A book on Young People and the Great Recession will be published by Cambridge University Press (co-edited by Schoon and Bynner) and a special issue has already been published in the International Journal of Psychology. The findings, based on national and international longitudinal data, suggest that the recession played a significant but not principal influence on young people’s changing life course post-2007. Better to characterize it as a major economic shock that intensified the impact of pre-existing economic and social trends, associated with an prolongation of the transition from school to work while qualifications are gained, a delay in family formation and mounting problems in making the transition to the labour market, including the rise of insecure and poorly paid jobs, underemployment and repeated job churning. Moreover, there were age specific effects, pointing to potential sensitive periods for interventions and highlighting the transition to adulthood as a crucial developmental phase – especially regarding the formation of values and beliefs about society. While the recession had only a slight effect on the lives of adolescents, it impacted more strongly on those aged 18 to 25 years. Achievement orientation, trust in social institutions and civic engagement were lowered, especially among the most disadvantaged, yet psychological health and wellbeing of adolescents and young people have been only minimally affected.

In addition, findings from a 2015 survey of prospective undergraduates are compared with those from a previous study conducted in 2002 study. The evidence suggests that students’ attitudes to taking on student loan debt are more favourable in 2015 than in 2002. Yet, debt averse attitudes remain much stronger among lower-class students than among upper-class students, and more so than in 2002. However, lower-class students in 2015 did not have stronger debt averse attitudes than did middle-class students. Finally, debt averse attitudes seem more likely to deter planning for higher education among lower-class students compared with students from other social classes, and more so in 2015 than in 2002.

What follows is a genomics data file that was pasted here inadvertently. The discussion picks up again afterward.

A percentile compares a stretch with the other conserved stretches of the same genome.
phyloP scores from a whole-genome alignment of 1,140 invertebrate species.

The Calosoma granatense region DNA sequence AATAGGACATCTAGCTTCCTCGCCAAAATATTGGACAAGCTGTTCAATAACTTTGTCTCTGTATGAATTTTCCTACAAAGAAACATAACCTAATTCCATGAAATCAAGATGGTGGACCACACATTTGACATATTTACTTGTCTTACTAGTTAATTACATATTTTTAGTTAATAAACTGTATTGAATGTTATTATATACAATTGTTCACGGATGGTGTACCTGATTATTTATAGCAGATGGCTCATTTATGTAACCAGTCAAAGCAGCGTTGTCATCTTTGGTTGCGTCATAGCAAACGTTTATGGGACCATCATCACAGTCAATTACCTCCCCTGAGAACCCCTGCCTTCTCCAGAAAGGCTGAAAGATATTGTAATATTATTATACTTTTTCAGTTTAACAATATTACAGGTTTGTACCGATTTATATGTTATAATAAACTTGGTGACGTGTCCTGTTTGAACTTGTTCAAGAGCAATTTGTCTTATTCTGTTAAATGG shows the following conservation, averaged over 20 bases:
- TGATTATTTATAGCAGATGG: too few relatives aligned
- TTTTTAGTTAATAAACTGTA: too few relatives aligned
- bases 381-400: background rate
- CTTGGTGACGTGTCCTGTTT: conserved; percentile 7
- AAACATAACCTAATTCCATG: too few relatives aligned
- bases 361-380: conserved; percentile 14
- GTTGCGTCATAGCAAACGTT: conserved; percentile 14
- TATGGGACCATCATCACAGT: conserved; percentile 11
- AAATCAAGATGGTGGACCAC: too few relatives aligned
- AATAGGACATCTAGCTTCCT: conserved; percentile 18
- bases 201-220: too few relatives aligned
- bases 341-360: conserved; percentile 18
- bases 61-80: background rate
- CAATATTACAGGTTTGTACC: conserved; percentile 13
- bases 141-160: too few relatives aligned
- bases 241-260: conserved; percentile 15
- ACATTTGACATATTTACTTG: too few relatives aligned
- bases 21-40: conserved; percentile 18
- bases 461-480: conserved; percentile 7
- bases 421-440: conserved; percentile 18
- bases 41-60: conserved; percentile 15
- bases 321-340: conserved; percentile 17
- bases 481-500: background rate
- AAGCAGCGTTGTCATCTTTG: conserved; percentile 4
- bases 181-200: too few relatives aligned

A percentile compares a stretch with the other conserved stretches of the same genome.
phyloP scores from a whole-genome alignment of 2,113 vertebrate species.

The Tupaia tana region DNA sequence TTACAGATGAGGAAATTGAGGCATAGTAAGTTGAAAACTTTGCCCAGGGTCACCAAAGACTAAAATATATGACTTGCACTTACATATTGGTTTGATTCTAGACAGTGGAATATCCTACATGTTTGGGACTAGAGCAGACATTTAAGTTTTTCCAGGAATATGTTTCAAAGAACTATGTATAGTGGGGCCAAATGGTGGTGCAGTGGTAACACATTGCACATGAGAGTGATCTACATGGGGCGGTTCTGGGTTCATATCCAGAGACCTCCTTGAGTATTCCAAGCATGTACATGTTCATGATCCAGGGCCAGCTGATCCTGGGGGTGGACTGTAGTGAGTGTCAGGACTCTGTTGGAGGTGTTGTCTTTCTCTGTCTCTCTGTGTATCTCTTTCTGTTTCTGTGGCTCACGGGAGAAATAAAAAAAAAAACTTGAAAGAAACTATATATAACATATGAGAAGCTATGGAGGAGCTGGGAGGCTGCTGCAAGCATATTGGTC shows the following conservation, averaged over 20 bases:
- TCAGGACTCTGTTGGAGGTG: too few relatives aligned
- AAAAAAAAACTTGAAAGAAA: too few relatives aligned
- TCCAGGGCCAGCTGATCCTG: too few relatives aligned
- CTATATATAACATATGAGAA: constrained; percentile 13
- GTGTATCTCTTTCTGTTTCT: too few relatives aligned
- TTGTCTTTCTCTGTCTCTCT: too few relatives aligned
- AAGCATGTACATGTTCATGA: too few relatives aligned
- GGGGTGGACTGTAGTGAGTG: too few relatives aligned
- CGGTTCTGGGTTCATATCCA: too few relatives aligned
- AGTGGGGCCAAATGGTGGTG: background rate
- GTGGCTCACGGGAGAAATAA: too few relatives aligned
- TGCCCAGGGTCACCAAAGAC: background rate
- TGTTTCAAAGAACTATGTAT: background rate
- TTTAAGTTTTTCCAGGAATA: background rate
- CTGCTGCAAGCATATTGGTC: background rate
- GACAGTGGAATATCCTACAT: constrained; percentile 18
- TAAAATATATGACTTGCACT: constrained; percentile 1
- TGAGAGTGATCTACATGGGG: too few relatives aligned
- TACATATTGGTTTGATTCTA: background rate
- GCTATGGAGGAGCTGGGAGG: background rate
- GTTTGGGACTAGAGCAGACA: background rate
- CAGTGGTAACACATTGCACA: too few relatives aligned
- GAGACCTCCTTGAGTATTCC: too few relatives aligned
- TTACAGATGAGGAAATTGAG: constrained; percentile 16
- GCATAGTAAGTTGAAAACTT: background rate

A qualitative study on the youth employability schemes offered by different regional economies across the UK suggests that these vary considerably in terms of the opportunities and outcomes they offer to young people. While some young people gain access to high quality training and a secure job as an outcome of their programme, many exit only to remain on the ringroads of un/employment: another part-time job or short term contract. Across the regions we investigated, two factors are key to this income. On the supply side, social class is key. On the demand side, whether the programme is offered ‘in-house’ or by a third sector agency is also critical. In the former, employers recognise that they profit from access to talent and can respond quickly to offer employment.  In the latter, in spite of the fact that employability programmes benefit from high quality staff and unwavering commitment, that they need to rely on a network of committed employers to offer good training and work experience presents intractable problems. Employers need to step up and into the youth employment agenda.

The Theme One projects are:

 -  Ingrid Schoon, Karen Evans, and Martin Weale  (Project Leaders), Richard Dorsett, Michela Franceschelli, Gabriella Melis, Cinzia Rienza, Anna Rosso

- Andy Green, Avril Keating (project leaders), Germ Janmaat, Bryony Hoskins, Michela Franceschelli, and Rachel Wilde

- Pauline Leonard (PI) and Rachel Wilde

– Claire Callender and Geoff Mason (Project Leaders)

Contact details: Professor Ingrid Schoon, , 020 7612 6238